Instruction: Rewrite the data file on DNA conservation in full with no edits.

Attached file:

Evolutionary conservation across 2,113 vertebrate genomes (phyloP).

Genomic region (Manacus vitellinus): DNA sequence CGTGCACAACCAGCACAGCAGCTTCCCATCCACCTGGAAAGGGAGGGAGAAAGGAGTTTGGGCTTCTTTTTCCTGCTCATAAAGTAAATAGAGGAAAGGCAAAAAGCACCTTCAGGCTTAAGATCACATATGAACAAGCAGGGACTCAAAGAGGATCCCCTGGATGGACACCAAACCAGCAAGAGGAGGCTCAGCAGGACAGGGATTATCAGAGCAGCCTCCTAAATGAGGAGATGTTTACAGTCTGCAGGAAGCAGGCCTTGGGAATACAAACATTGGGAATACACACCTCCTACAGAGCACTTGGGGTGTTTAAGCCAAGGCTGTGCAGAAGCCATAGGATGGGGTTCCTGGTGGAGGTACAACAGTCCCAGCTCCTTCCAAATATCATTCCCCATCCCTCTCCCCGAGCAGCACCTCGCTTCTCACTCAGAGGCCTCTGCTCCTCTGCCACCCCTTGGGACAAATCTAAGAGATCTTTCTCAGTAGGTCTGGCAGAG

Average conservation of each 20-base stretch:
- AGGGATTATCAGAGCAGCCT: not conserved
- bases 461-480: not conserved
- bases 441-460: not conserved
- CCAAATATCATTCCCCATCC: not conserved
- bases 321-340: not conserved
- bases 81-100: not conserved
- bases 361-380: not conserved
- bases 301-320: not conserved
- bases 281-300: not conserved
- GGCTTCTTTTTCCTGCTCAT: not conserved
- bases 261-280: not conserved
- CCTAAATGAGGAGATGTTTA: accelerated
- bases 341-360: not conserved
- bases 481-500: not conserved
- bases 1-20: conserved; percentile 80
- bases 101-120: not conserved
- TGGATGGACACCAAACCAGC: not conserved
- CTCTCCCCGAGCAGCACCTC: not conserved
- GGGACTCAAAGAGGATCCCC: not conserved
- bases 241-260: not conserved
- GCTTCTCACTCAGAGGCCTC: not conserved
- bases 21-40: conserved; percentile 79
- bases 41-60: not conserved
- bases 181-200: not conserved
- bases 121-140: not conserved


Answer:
Evolutionary conservation across 2,113 vertebrate genomes (phyloP).

Genomic region (Manacus vitellinus): DNA sequence CGTGCACAACCAGCACAGCAGCTTCCCATCCACCTGGAAAGGGAGGGAGAAAGGAGTTTGGGCTTCTTTTTCCTGCTCATAAAGTAAATAGAGGAAAGGCAAAAAGCACCTTCAGGCTTAAGATCACATATGAACAAGCAGGGACTCAAAGAGGATCCCCTGGATGGACACCAAACCAGCAAGAGGAGGCTCAGCAGGACAGGGATTATCAGAGCAGCCTCCTAAATGAGGAGATGTTTACAGTCTGCAGGAAGCAGGCCTTGGGAATACAAACATTGGGAATACACACCTCCTACAGAGCACTTGGGGTGTTTAAGCCAAGGCTGTGCAGAAGCCATAGGATGGGGTTCCTGGTGGAGGTACAACAGTCCCAGCTCCTTCCAAATATCATTCCCCATCCCTCTCCCCGAGCAGCACCTCGCTTCTCACTCAGAGGCCTCTGCTCCTCTGCCACCCCTTGGGACAAATCTAAGAGATCTTTCTCAGTAGGTCTGGCAGAG

Average conservation of each 20-base stretch:
- AGGGATTATCAGAGCAGCCT: not conserved
- bases 461-480: not conserved
- bases 441-460: not conserved
- CCAAATATCATTCCCCATCC: not conserved
- bases 321-340: not conserved
- bases 81-100: not conserved
- bases 361-380: not conserved
- bases 301-320: not conserved
- bases 281-300: not conserved
- GGCTTCTTTTTCCTGCTCAT: not conserved
- bases 261-280: not conserved
- CCTAAATGAGGAGATGTTTA: accelerated
- bases 341-360: not conserved
- bases 481-500: not conserved
- bases 1-20: conserved; percentile 80
- bases 101-120: not conserved
- TGGATGGACACCAAACCAGC: not conserved
- CTCTCCCCGAGCAGCACCTC: not conserved
- GGGACTCAAAGAGGATCCCC: not conserved
- bases 241-260: not conserved
- GCTTCTCACTCAGAGGCCTC: not conserved
- bases 21-40: conserved; percentile 79
- bases 41-60: not conserved
- bases 181-200: not conserved
- bases 121-140: not conserved